Although the IR spectra of the two compounds appear very similar, their electronic absorbance spectra reveal differences between copper(II) and silver(II) picolinate’s electronic structure. Electronic absorbance spectral data give specific information pertaining to the ligand field and the charge transfer transitions of the analyte. In the spectra of copper(II) picolinate, two bands were observed (Figure 2a). The central atom oxidized the picolinate ligand in the formation of the coordinate covalent bond, correlating to a ligand-to-metal charge transfer. Therefore, the peak at 370 nm indicates the bond between copper and the carboxylate group of picolinate. Oxygen, not nitrogen, is oxidized by the central metal atom due to its lower ligand splitting energy, suggested by its lower position in the spectrochemical series. Located in the ultraviolet region, this charge-transfer band does not contribute to the visible color of copper(II) picolinate. However, the ligand-field band at approximately 600 nm absorbs in the orange section of the visible light spectra, giving the compound its brilliant blue color. This broad, asymmetric band is absolute evidence of copper in the 2+ oxidation state and in actuality is a composite of three broad bands. These three converged bands indicate the three electronic transitions possible when an electron is excited by a photon in a square planar coordination compound.

In contrast to the copper(II) picolinate IR spectra, there are no clear bands in the silver compound IR (Figure 2b). As a second transition series metal, silver has a higher ligand splitting energy than copper, a first transition series metal. Because of its higher ligand splitting energy, we can predict that the charge transfer band corresponding to the bond between the Ag2+ and the carboxylate group in picolinate is located at a higher wavelength for the silver compound than the copper. We were unable to observe this band due to the broad composite ligand field band. The ligand field bands are so broad in the silver compound because the differences in energies between the ground state and the photon-exited states are larger due to the increased ligand splitting energy. The maximum absorbance falls in the blue region, accounting for the orange-red color transmitted by the silver(II) picolinate synthesized. Alone, the electronic absorption spectrum of silver(II) picolinate has no obvious significance. But with a side-by-side comparison with the copper(II) picolinate spectra we can confirm the predicted increase in ligand splitting energy of silver, resulting in higher energy non-degenerate d orbitals in silver.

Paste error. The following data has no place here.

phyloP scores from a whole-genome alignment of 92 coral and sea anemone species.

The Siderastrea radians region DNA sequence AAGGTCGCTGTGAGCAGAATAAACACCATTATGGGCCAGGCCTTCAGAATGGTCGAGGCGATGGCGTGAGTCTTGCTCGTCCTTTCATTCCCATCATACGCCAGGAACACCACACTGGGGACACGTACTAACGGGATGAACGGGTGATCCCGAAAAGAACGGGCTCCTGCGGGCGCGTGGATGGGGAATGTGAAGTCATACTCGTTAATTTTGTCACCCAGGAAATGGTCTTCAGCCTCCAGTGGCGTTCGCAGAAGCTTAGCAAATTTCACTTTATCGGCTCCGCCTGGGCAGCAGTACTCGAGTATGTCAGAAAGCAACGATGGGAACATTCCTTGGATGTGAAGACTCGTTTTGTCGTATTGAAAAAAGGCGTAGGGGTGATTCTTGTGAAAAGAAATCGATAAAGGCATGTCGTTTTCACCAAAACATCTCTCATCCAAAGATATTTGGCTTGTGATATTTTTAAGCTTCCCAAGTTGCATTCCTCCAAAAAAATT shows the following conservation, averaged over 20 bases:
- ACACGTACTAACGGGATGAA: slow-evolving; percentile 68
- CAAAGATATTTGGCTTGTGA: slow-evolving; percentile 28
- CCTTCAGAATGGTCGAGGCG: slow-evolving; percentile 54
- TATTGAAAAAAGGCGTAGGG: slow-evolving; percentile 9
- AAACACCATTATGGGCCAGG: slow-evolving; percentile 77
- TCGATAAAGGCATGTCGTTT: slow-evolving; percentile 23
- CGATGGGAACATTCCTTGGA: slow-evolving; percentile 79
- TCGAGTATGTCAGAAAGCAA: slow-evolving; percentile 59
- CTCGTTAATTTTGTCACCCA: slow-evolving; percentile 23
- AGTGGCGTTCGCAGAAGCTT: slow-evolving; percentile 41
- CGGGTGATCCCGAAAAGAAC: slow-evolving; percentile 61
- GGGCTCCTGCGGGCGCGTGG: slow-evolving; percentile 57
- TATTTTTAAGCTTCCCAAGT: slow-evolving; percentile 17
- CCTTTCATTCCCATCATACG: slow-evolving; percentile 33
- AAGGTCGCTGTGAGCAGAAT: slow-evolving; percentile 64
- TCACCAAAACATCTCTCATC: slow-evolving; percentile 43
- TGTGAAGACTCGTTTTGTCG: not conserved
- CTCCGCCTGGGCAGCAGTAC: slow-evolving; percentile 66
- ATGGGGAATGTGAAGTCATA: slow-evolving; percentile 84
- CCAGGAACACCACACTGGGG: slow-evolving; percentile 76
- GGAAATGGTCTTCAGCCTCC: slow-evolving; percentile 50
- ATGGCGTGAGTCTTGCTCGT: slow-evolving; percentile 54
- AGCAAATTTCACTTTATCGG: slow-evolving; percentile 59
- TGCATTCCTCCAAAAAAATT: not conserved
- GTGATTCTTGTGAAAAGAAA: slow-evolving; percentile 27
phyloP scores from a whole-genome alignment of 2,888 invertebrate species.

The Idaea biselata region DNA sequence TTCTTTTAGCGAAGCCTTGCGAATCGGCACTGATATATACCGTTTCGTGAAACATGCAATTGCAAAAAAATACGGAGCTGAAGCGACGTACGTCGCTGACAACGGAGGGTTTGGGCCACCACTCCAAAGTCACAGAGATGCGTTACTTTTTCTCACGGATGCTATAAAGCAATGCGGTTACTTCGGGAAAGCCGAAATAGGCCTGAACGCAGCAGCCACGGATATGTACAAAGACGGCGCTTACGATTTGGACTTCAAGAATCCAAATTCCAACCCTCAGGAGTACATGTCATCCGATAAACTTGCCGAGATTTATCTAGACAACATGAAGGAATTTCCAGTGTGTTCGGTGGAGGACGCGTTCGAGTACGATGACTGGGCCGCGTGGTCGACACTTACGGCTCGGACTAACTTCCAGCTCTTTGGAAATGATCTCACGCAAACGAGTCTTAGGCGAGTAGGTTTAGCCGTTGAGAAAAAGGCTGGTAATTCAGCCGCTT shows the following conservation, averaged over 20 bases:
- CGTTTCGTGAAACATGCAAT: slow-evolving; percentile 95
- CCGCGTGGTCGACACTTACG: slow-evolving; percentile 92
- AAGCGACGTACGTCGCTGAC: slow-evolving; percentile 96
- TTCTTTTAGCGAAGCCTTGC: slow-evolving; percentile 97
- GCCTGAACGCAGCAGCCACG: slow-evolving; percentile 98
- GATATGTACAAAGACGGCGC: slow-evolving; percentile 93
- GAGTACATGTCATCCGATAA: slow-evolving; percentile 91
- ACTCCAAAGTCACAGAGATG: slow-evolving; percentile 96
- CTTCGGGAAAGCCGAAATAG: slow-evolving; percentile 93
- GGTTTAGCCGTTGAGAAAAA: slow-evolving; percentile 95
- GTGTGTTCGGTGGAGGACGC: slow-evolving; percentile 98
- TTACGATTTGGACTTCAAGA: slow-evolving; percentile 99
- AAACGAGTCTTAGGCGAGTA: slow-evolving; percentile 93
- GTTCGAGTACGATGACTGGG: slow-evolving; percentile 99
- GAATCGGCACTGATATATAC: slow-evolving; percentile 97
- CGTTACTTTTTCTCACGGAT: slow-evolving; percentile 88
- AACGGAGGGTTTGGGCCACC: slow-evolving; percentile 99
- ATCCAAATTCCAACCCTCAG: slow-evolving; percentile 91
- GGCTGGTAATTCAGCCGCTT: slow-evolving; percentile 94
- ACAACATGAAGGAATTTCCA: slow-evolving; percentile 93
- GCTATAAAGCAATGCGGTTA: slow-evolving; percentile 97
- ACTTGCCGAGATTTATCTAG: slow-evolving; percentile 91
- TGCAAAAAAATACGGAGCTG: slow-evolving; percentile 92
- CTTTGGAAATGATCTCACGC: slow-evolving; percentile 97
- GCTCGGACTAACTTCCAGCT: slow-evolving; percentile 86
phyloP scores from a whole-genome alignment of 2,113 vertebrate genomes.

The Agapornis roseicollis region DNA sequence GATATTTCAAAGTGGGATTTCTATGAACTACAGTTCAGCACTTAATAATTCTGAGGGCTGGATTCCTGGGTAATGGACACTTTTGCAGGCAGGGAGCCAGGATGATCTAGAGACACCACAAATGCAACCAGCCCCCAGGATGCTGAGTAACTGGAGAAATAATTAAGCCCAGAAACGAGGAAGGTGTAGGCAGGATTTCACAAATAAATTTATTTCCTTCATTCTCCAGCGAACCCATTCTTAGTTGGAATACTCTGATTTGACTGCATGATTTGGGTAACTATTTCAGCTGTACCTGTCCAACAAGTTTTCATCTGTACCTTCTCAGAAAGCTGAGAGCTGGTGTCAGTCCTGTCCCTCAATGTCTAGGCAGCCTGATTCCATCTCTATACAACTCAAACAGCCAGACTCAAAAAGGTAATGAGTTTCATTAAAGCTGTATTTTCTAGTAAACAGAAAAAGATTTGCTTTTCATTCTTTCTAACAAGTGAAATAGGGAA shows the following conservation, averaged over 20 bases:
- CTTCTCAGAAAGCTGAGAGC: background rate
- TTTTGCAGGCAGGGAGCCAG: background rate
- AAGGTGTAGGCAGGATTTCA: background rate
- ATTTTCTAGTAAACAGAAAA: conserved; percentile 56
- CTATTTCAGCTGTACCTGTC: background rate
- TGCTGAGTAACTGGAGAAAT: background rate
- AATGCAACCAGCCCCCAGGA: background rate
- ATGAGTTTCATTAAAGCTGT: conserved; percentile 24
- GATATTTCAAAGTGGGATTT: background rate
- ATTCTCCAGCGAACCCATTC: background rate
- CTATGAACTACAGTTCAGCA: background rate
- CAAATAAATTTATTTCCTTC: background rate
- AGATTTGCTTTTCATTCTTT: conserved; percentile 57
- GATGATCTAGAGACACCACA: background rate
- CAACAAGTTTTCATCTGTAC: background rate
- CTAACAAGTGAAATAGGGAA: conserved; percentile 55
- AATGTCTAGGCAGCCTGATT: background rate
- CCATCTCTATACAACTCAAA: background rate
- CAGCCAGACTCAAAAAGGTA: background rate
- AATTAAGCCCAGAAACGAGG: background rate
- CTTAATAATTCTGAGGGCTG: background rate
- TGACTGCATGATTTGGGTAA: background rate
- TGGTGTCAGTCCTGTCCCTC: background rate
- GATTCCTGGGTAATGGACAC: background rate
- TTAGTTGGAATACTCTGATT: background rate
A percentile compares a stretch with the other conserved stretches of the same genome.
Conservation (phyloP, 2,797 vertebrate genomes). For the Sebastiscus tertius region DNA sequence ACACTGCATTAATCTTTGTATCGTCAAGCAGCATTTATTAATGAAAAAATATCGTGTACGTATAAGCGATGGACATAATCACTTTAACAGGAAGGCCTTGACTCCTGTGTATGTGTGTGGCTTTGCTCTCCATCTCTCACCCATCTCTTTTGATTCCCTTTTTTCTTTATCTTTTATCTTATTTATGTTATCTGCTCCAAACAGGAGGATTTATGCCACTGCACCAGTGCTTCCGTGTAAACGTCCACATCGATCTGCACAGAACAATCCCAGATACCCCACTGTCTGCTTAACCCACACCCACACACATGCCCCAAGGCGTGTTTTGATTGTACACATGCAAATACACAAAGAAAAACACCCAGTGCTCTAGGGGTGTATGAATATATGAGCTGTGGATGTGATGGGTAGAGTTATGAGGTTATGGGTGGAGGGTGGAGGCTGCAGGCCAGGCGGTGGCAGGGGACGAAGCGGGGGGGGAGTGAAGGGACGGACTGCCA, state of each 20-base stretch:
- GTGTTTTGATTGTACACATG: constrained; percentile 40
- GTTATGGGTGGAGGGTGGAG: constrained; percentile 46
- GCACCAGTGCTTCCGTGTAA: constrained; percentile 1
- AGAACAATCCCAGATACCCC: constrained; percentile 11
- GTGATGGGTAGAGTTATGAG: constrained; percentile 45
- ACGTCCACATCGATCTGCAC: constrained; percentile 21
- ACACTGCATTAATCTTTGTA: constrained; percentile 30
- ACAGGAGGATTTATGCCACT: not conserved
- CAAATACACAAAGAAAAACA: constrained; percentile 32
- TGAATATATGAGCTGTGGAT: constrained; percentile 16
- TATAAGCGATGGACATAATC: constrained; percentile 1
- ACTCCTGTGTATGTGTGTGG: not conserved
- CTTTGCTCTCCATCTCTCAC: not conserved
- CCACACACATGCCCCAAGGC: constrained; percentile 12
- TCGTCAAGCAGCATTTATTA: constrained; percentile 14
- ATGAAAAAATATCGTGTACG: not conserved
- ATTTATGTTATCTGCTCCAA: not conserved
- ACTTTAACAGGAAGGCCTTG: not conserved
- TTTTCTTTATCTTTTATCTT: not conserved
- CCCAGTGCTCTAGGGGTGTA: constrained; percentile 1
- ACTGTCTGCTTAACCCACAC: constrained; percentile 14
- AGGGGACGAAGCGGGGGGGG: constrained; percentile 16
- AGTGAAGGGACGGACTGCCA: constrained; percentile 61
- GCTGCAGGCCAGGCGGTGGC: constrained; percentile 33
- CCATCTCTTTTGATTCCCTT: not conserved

To observe a less compressed electronic absorbance spectrum and calculate molar absorptivity, the solution state spectra were measured for the copper(II) picolinate (Figure 3). Solution state spectra could not be obtained for silver(II) picolinate because it is almost completely insoluble and unstable when in solution.

The solution electronic absorption spectra are much less compressed than the spectra in the solid state using a mineral oil mull. The calculated molar absorptivity was approximately 50 M-1 cm-1, within the range acceptable for ligand field bands. The weak molar absorptivity, location in the visible spectra, and broad nature of the peak at 600 nm confirms it to be a ligand field band representing the presence of Cu2+. The charge transfer band was greatly compressed in the solid-state spectra in comparison the solution state: the band is unobservable at the measured wavelengths.

 

In both products, the electronic spin resonance (ESR) indicates two different types of electron density in an approximately 2:1 ratio (Figure 4a,b respectively). The axis parallel to the magnetic field, by convention the z-axis, showed the lower electron density, while the two perpendicular axes, x and y, were equivalent in electron density: twice as much as observed in the z-axis. The calculated electron density distribution reveals that axial symmetry is present in both compounds, consistent with a square planar geometry. From calculated μSO values (Table III), which were both close to the literature 1.73 μB value5, we can also deduce that one unpaired electron is present in the molecular orbital. This conclusion is also consistent with the d9 electron systems of copper and silver. The ESR results are in good agreement with the density function theorem calculations (DFT) of copper(II) picolinate (Figure 5). The DFT model used a fixed bond angle of 180° between the oxygens of the two picolinates complexed with the central Cu2+, which resulted in the positioning of oxygen trans relative to the nitrogen of picolinate. One unpaired electron resides in the highest occupied molecular orbital (HOMO), which therefore is also the singly occupied molecular orbital (SOMO). A one unpaired electron system further confirms a square planar geometry for the coordination compound. Picolinate, a square planar ion, enforces its geometry because of its high ligand splitting energy, therefore the geometry of the picolinate compounds is ligand imposed. The DFT calculation shows the HOMO/SOMO as the anti-bonding dx2-y2 orbital due to the destructive interference observed between the dx2-y2 interaction with π* ligand orbitals.